Scientists have discovered the strongest evidence yet that "flowing liquid water" exists on Mars, the National Aeronautics and Space Administration said Monday morning.
Imaging instruments aboard NASA's Mars Reconnaissance Orbiter identified evidence of "hydrated minerals" called perchlorates that have formed streaks on slopes on Mars' surface, the agency said.
"The most exciting thing about the announcement today is that it would be possible to have life on Mars," said NASA's John Grunsfeld at a press conference Monday.
Some perchlorates are able to keep water from freezing even at temperatures as cold as -94 degrees Fahrenheit. The perchlorates on Mars are forming the streaks, called recurring slope lineae (RSL), on the Martian slopes during the planet's warm season, when temperatures climb above -10 degrees Fahrenheit. The streaks then disappear during the cold season.
"Something is hydrating these salts, and it appears to be these streaks that come and go with the seasons," Lujendra Ojha, one of the researchers on the project, said in a statement. "This means the water on Mars is briny, rather than pure. It makes sense, because salts lower the freezing point of water. Even if RSL are slightly underground, where it's even colder than the surface temperature, the salts would keep the water in a liquid form and allow it to creep down Martian slopes."
The team is publishing its findings in the journal Nature Geoscience.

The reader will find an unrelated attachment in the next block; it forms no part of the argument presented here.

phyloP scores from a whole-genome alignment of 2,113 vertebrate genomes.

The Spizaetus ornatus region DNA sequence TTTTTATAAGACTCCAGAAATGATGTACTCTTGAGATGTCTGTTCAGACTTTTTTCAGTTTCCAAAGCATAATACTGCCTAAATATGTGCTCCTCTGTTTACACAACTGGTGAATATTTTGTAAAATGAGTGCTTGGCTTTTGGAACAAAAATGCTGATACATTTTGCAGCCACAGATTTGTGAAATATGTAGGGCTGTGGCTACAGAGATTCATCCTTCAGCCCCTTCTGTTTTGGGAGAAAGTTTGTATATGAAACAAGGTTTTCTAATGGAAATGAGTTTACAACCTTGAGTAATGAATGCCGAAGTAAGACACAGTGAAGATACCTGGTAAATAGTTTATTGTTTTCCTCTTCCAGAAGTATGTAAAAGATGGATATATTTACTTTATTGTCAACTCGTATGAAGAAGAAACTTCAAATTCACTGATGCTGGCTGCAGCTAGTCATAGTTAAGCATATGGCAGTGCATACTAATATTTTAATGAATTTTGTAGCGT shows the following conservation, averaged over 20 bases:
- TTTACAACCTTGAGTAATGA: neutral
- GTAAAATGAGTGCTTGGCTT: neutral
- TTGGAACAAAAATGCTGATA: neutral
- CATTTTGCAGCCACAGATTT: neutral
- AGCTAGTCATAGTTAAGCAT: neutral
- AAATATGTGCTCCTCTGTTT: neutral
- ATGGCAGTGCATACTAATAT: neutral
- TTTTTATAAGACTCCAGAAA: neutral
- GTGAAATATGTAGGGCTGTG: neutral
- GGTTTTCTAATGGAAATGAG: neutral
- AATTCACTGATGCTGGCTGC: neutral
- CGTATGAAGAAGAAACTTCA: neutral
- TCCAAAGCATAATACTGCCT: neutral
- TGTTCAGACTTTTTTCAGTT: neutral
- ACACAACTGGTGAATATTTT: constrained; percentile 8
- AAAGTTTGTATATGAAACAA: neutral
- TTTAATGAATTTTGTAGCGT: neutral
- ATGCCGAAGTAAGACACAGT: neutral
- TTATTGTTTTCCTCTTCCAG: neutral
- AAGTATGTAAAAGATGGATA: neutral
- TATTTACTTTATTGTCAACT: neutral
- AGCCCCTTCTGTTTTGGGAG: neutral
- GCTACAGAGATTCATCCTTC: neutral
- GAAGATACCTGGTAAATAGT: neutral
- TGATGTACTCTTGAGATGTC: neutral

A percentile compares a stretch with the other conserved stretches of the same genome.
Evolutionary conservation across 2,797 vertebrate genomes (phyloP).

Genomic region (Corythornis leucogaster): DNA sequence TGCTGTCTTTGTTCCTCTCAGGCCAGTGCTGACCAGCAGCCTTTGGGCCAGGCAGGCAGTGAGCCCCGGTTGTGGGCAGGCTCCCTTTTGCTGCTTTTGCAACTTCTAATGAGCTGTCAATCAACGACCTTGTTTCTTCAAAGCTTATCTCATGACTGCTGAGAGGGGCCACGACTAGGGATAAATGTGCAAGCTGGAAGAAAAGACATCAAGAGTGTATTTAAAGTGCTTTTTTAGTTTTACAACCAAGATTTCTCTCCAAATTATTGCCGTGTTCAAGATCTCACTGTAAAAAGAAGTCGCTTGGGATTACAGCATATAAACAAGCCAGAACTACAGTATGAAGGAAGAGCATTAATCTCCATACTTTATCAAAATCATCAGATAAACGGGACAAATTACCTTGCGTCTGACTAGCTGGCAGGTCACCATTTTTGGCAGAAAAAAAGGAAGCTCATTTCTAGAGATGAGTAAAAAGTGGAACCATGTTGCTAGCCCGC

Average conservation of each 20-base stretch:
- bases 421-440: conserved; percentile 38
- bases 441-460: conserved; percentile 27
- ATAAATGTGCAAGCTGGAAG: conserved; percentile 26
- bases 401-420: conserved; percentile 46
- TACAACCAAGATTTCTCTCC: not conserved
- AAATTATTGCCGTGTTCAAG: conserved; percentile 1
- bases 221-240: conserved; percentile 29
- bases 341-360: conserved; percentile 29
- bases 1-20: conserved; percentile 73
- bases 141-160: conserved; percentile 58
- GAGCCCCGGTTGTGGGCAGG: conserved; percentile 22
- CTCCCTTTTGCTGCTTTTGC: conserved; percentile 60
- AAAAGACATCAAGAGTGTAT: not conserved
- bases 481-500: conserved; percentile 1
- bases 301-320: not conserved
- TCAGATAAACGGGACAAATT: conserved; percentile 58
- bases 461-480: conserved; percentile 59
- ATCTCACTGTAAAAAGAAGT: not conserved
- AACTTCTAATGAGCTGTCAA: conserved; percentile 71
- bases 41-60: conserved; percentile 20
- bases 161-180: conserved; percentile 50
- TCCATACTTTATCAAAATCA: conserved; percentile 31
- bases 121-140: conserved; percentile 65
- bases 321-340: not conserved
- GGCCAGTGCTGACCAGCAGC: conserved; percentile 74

Mars is in many ways similar to Earth, said Jim Green, NASA's director of planetary science. The planet had an extensive atmosphere, and was partly covered in at least one large ocean. It lost all of its surface water to dramatic changes in its climate.
Still, the planet has appeared to retain some of that moisture.
"Our results may point to more habitable conditions on Mars that previously thought," said Mary Beth Wilhelm, one of the paper's co-authors, at the NASA press conference. She added that scientists will need to learn more about the briny water.
"It is very likely, I think, that there is life somewhere in the crust of Mars" said Alfred McEwen of the University of Arizona, who also worked on the study. He added that that life is likely microbial.
Wilhelm noted that in addition to supporting Martian life, water may be an important resource for human exploration and activity on the planet, by making it easier and less expensive to travel to the Red Planet.
Grunsfeld said Mars has other resources that may make it possible to grow plants, including nitrogen and carbon dioxide. Would-be farmers could build greenhouses on the planet that could grow plants—even food for inhabitants.
He said that today's announcement gives more reason to send astrobiologists and other scientists to answer the question of whether there is life on the planet.
"We can answer that question by sending rovers and by sending people," Grunsfeld said.